• 07 Nov 2014

    CAPTI Expands, Offers Canine-Assisted Play Therapy

    Rook, a Sheltie therapy dog, joins CAPTI with owner Jennifer Main, a licensed counselor and play therapist. OXFORD, Miss. – The new therapist at the University of Mississippi’s Child Advocacy and Play Therapy Institute doesn't fit the traditional image for his profession. He walks on all fours, wags his tail constantly and plays well with children.

    As part of CAPTI’s continued growth, the institute has expanded its services to include canine-assisted play therapy. Play therapy is a rapidly growing field among mental health clinicians, allowing children experiencing stress or trauma to process their emotions in a healthy, playroom environment.

    Rook, a 1-year-old Shetland sheepdog, or sheltie, comes to CAPTI with owner Jennifer Austin Main, a registered play therapist and a doctoral student in counseling at the UM School of Education.

    “For me, it’s unusual to be in a therapy session without a dog,” explained Main, a Grenada native who worked in private practice in Georgia for eight years before joining CAPTI. “He’s my co-therapist. Many of the children just call me the ‘Dog Lady.’ They all remember Rook’s name though.”

    Introducing canine companionships into a play therapy setting can help build a bridge of trust between adults and children, allowing children to express themselves freely while interacting with the animal. Learning to trust animals can help children become more confident in their interactions with people. Counseling research shows this can be especially true among children who may have attachment issues or who have experienced abuse, Main said.

    At CAPTI, the counselors decide as a group whether a child is a good candidate for canine-assisted play therapy after an initial session. Since beginning in August, Rook and Main have taken on at least five new clients.

    “Through interaction with canines, a child has the opportunity to build an attachment that is safer than what they may have experienced before,” said Marilyn Snow, CAPTI director and founder. “With Rook, it’s like the child can experiment with the dog in his or her interactions. Rook has a gentle way helping the child feel calm. He doesn’t do anything that is frightening and the child learns to interact in a way that builds trust.”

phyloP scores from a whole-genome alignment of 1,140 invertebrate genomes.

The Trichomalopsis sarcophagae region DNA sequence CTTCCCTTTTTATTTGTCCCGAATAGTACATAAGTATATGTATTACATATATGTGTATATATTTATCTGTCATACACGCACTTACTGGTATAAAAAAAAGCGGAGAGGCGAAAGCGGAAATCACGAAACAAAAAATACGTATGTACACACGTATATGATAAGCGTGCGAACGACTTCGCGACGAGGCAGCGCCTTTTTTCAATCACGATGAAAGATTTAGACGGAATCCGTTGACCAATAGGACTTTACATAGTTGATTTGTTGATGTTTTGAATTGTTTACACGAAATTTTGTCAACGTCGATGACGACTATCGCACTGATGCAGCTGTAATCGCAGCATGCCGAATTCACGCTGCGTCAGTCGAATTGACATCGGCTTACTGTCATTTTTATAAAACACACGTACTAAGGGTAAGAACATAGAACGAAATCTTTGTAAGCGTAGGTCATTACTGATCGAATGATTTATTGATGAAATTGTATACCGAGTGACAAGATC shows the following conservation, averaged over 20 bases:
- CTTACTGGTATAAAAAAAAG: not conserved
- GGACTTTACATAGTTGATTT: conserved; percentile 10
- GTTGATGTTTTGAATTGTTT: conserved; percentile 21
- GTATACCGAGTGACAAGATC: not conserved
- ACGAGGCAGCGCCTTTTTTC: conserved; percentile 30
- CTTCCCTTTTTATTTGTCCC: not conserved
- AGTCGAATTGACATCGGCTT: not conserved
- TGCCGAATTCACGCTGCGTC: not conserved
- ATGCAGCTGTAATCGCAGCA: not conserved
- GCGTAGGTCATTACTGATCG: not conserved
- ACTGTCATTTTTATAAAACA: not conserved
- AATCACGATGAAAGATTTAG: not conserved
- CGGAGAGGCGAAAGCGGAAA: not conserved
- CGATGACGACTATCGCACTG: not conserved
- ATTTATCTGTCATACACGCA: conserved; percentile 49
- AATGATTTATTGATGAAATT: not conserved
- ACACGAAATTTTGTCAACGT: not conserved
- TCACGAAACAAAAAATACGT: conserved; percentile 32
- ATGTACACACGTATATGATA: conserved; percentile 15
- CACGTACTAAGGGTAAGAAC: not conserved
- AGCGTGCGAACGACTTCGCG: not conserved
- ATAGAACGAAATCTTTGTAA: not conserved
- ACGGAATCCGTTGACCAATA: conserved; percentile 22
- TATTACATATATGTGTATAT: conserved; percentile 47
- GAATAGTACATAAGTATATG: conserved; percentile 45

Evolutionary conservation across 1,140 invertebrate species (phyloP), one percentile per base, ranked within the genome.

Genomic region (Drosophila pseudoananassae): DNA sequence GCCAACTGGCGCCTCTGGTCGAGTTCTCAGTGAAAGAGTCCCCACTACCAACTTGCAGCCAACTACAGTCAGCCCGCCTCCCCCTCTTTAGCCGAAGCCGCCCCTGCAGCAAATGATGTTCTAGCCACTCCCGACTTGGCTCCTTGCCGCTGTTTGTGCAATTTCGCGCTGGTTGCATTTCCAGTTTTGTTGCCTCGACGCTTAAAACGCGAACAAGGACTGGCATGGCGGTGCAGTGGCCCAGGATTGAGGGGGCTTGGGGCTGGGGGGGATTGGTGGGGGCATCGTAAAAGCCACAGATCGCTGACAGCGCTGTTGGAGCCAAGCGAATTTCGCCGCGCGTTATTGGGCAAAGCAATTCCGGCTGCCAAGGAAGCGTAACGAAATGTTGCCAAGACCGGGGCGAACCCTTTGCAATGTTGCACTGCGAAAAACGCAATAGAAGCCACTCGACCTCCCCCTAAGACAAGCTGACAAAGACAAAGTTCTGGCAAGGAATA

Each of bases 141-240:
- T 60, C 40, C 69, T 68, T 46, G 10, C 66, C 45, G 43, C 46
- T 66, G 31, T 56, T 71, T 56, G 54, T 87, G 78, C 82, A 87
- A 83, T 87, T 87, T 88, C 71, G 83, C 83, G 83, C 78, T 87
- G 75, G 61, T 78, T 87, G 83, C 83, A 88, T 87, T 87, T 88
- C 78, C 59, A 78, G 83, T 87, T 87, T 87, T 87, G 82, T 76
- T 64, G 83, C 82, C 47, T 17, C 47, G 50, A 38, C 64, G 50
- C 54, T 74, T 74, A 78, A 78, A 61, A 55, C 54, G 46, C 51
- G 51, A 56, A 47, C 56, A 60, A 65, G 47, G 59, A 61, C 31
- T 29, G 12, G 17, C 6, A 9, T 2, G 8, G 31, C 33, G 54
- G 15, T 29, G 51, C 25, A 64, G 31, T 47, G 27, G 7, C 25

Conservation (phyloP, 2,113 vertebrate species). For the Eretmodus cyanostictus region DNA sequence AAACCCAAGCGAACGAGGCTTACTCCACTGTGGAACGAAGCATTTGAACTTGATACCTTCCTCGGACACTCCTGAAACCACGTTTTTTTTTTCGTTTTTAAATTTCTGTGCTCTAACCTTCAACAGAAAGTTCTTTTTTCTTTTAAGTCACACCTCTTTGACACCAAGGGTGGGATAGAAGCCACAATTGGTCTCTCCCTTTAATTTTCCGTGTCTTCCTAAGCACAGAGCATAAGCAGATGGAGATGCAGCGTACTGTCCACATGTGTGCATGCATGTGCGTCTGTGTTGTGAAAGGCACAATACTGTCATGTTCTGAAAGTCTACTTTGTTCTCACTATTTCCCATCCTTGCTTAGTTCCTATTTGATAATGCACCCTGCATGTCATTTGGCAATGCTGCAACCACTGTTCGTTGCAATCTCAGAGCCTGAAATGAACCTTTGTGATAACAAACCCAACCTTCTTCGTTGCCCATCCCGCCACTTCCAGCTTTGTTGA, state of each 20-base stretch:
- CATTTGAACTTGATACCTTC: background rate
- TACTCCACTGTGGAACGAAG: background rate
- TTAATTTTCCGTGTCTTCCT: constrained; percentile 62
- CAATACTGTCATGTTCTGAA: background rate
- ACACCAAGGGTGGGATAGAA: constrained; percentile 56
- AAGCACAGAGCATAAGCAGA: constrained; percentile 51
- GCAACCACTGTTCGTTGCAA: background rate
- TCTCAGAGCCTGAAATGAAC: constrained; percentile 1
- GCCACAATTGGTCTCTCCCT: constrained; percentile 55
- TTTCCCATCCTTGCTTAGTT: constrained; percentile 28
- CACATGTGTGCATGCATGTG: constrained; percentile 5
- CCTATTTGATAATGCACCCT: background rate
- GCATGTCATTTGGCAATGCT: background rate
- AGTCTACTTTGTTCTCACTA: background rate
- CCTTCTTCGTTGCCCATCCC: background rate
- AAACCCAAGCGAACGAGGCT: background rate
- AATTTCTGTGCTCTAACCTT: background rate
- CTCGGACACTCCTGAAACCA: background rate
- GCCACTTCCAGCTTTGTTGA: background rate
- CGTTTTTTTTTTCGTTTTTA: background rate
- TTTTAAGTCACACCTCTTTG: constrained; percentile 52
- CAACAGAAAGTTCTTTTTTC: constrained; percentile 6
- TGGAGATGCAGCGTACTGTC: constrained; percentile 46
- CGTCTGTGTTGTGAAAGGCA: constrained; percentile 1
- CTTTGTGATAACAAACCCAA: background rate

Besides its expansion into canine-assisted play therapy, CAPTI is also expanding its services to offer counseling for adolescents, adults and specialized counseling for parents. Using the latest counseling methods that utilize new neuroscience research, the approach for offering psychotherapy to adolescents and adults is based on what’s called interpersonal neurobiology, Snow said.

    “In the past 20 years, neuroscience research has shown that the brain grows and develops through a process called neuroplasticity,” she explained. “The interpersonal neurobiology approach can help therapists use interactions and communication methods that can change the chemical patterns in the brain and enhance the healthy firing of neurons in a way that supports healthy emotional well-being.”

    Housed at Insight Park, CAPTI has been an Association for Play Therapy-approved center for play therapy education since 2011 and was reaccredited by the APT in September for another three years. The institute maintains a no-turn-away policy for all children and their families and offers its services on an income-based scale and can accept health insurance for services. Some clients travel from far away as eastern Arkansas and east Tennessee.

    For more information about CAPTI and its services, visit: http://capti.olemiss.edu. To schedule an appointment, call 662-915-719

    Read More at: news.olemiss.edu